Dimitar Danchev, a 27-year-old one-time European Poker Tour Sanremo runner-up, is the newest champion of the PokerStars Caribbean Adventure. Danchev won his seat to the tenth annual PCA in a $700 qualifier, and after six days of play has turned his investment into $1,859,000. It is his native Bulgaria’s first EPT and PCA title, one won against a field of 987 players competing for a total prize pool of $ 9,573,900.
Primarily a cash game player, Danchev has still managed to win more than $1 million in live tournaments and sits atop the all-time Bulgarian winnings leaderboard.
“It feels amazing, really,” he said.
Bulgarians around the world and here at Atlantis held their breaths as Danchev climbed from the bottom of the final table leaderboard to the champion’s podium.
“I really felt the support,” Danchev said. “This is for them, too.”
Danchev finished Day 4 of the main event with the chip lead two nights ago. Today, he began in second-to-last place in chips. He persevered and found himself again heads-up for a title. It was a position he no doubt remembered with no small amount of disgust.
In Season 8 of the EPT, Danchev sat in Sanremo as 95% favorite to win the title with one card to come. His hand didn’t hold, and he had to be satisfied with a runner-up finish. Tonight, his fortunes were a bit different.
Heads up, Danchev won two massive coin-flips, one with deuces versus Joel Micka’s ace-king and then with ace-queen against’s Micka’s fours for the win. The result was Danchev and Bulgaria’s biggest-ever tournament victory.
To understand how we got to a champion, we must go back to how this day started. Here’s how the players stacked up against each other.
Seat 1: Joao Nogueira — 2,890,000
Seat 2. Dimitar Danchev — 1,995,000
Seat 3: Andrey Shatilov — 3,220,000
Seat 4: Owen Crowe — 2,900,000
Seat 5: Jerry Wong — 7,400,000
Seat 6: Jonathan Roy — 1,525,000
Seat 7: Joel Micka — 6,475,000
Seat 8: Yann Dion — 2,535,000
Joao Nogueira was one of the PCA’s most endearing stories. A 21-year-old air conditioning system installer from Portugal, Nogueira won a seat to the main event for less than $2 on PokerStars. This was his first live tournament. He managed to parlay the cost of a soda into $165,900. Although he started strong today, he lost a big hand in early action with pocket nines versus Owen Crowe’s kings.
Though Nogueuria managed to chip up some after that, he eventually got his short-stack in with A♦6♣ versus Joel’s Micka’s queens. Although he caught a six on the flop, he didn’t further improve and went out in eighth place.
From there, the final table seemed to evaporate in front of our eyes. It began when Yann Dion’s A♥9♣ fell to A♣K♣. The 29-year-old from Québec, Canada made his name online with more than $2 million in winnings. Here, he couldn’t outrun his fellow Canadian and went out in seventh place for $230,000.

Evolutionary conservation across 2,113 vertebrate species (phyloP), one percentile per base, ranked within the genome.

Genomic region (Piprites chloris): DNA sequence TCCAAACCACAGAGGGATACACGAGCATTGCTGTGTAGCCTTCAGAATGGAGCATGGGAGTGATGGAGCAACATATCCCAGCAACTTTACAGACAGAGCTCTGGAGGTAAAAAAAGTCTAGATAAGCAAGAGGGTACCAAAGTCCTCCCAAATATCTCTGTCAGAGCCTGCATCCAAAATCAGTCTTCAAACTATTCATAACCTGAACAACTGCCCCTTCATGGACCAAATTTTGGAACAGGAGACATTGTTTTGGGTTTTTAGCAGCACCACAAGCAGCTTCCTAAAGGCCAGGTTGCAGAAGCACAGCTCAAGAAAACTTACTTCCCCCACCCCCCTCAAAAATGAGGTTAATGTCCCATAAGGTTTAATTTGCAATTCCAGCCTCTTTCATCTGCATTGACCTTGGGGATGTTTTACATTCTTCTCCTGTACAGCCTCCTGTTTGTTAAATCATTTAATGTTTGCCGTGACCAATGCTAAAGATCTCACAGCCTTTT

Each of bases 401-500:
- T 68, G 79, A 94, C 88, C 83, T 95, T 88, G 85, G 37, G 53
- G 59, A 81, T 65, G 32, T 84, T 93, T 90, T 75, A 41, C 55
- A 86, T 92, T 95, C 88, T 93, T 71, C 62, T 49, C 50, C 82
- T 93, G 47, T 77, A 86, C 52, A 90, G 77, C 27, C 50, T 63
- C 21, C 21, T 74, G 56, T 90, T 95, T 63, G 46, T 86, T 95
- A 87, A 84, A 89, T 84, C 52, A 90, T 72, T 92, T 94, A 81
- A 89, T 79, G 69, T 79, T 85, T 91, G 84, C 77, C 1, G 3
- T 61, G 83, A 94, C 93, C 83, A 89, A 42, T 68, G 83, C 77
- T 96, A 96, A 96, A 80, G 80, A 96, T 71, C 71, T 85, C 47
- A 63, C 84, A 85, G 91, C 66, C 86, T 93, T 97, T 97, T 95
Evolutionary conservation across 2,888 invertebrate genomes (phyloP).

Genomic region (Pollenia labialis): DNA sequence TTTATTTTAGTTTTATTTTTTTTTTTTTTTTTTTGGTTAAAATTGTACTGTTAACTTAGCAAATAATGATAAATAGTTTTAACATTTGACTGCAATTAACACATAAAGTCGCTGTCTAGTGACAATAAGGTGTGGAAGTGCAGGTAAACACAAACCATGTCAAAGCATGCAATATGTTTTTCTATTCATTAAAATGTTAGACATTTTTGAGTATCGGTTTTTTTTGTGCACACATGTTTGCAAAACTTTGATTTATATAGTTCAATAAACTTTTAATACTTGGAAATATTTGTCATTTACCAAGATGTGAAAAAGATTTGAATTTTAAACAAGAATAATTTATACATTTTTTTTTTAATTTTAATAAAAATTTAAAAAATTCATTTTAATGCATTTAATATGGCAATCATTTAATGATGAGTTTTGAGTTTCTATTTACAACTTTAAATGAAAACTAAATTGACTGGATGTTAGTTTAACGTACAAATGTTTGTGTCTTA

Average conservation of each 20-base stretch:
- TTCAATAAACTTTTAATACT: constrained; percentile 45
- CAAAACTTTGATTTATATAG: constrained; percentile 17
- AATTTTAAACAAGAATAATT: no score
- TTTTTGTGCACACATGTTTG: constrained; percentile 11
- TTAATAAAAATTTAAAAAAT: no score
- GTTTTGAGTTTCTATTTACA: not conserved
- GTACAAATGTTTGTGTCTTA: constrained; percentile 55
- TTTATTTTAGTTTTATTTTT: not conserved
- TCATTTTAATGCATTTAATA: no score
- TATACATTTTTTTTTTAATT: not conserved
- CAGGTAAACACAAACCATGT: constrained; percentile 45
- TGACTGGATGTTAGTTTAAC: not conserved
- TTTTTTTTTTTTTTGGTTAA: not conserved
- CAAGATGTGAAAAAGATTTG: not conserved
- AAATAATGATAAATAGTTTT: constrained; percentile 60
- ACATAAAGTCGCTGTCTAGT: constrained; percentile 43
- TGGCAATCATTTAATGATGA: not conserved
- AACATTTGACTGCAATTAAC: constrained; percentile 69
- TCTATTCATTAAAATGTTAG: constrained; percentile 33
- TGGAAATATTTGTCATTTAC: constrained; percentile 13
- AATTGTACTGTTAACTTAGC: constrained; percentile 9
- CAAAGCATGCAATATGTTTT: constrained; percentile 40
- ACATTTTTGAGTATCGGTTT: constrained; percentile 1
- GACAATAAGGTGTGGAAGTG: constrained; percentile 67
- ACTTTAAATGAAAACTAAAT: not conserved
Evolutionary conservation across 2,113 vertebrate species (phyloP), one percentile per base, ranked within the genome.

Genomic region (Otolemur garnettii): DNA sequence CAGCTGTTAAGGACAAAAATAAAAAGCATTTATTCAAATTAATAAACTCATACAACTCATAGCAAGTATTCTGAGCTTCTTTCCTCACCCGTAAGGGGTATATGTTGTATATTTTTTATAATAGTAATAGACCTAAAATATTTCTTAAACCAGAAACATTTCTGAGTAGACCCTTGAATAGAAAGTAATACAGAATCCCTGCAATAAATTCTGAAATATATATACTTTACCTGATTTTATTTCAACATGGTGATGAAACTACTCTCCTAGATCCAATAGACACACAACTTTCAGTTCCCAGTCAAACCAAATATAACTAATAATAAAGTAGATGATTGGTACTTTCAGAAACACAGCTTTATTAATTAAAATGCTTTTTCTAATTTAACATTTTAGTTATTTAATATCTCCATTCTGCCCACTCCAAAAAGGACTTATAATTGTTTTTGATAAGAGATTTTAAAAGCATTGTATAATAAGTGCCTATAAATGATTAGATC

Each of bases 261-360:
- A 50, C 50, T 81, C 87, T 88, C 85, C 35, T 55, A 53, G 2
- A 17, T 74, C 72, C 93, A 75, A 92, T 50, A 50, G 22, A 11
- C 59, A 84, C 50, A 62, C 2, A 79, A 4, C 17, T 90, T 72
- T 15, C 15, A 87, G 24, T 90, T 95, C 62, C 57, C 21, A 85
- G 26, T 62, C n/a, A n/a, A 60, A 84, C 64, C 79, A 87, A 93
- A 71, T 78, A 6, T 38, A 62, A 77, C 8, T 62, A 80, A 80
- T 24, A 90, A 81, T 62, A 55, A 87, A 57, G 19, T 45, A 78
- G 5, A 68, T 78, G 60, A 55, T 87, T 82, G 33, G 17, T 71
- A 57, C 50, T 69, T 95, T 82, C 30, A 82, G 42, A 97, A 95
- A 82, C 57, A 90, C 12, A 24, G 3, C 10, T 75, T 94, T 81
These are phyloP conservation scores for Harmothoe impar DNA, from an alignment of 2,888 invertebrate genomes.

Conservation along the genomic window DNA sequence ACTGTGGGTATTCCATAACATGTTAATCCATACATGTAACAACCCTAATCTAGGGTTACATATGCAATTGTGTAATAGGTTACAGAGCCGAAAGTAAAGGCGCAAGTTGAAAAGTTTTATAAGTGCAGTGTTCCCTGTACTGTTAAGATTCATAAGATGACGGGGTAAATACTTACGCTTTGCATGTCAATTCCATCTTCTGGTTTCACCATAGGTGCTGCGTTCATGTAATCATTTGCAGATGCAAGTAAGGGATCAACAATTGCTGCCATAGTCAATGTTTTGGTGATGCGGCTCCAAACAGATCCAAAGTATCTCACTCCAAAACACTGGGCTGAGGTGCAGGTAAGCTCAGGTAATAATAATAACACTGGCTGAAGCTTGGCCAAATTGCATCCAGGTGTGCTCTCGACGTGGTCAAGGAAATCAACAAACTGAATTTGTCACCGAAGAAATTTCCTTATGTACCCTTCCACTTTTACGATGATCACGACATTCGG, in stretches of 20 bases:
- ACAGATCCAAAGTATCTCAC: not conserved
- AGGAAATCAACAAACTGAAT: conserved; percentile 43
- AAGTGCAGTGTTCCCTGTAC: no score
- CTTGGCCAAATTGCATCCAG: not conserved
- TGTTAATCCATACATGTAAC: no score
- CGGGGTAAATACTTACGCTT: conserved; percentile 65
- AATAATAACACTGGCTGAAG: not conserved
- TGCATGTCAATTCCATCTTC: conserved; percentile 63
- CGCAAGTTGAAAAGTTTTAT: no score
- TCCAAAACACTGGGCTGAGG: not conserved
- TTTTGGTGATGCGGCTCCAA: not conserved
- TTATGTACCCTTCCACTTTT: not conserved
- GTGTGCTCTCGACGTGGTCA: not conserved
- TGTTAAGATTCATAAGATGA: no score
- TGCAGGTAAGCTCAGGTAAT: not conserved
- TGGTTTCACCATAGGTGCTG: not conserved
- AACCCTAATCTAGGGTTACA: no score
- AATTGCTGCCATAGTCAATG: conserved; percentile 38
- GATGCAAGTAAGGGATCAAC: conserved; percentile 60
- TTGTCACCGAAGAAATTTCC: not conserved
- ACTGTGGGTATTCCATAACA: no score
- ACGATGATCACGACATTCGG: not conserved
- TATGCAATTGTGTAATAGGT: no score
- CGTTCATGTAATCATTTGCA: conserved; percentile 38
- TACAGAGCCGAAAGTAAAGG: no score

The quick bust-outs continued when the active Andrey Shatilov made the mistake of four-bet shoving from the button with A♠5♠ against Jerry Wong’s A♠K♥. Wong–sore from some early and unfortunate beats–called in a snap. Shatilov missed and was left with just a few big blinds.
What happened next changed Wong’s fortunes dramatically. It was a three-way all-in. Shatilov shoved for 750,000 from the button. Owen Crowe moved-in from the small blind. Wong was waiting on both of them. The hands looked liked this:
The board ran out 2♥4♦Q♦4♣7♣, leaving Shatilov (a Supernova who bought in with his FPPs) with a sixth place finish for $325,000. Crowe took fifth for $435,000.
Wong’s renewed good fortune continued just a few hands later when he won a big flip against Jonathan Roy. Wong held A♥J♠ to Roy’s 7♥7♦. The board ran out 5♥8♣J♣Q♣2♠. With only 82 hands played at the final table, it was three handed. Wong had the chip lead again and Roy was out in fourth.
Next to go was perhaps both the most and least surprising. Jerry Wong had been all over the leaderboard all day long. But in 30 minutes, he lost several key hands to go from having 2/3 of the chips on the table to having none. After falling from 17 million down to five million, Wong went out after three-betting Joel Micka’s raise, getting a call, and seeing a flop of A♥K♣5♥. Wong led at it, Micka shoved, and Wong called in an instant. Wong held A♦Q♦. Micka had 8♥6♥. Though Micka might have been looking for the flush, he ended up running out two pair and eliminating Wong in third place for $725,000.
And that took us down to the heads-up battle, one that Micka began with the lead but slowly gave up over the course of the next hour.
Micka’s rowdy rail (one of whom couldn’t keep his pants up) started to get quiet, and nothing went right. It began with the flip mentioned above, it came down to one last race, Danchev’s A♦Q♥ up against Micka’s 4♥4♦.
Neither player looked happy. Micka, who had looked primed for the win for most of the last hour, frowned. But there was nothing he could do. It was all-in.The board ran out 6♠A♠2♣10♣7♠ and it was over. Danchev walked to his rail, high-fived each fan one-by-one, and then waved the Bulgarian flag over the table, the first time a champion has ever done so on the EPT or at the PCA.
Danchev looked as relieved as a man could. He’d managed to come back from a huge chip deficit, shake off the runner-up finish in Sanremo, and turn it into his country’s biggest poker moment.
“Bulgaria poker is developing really good and will be top level very soon,” he said.
Now, with ten PCAs behind us, we offer our sincere congratulations to Dimitar Dachev for his $1,859,000 win, the newest main event champion and Bulgaria’s biggest poker star.
Brad Willis is the PokerStars Head of Blogging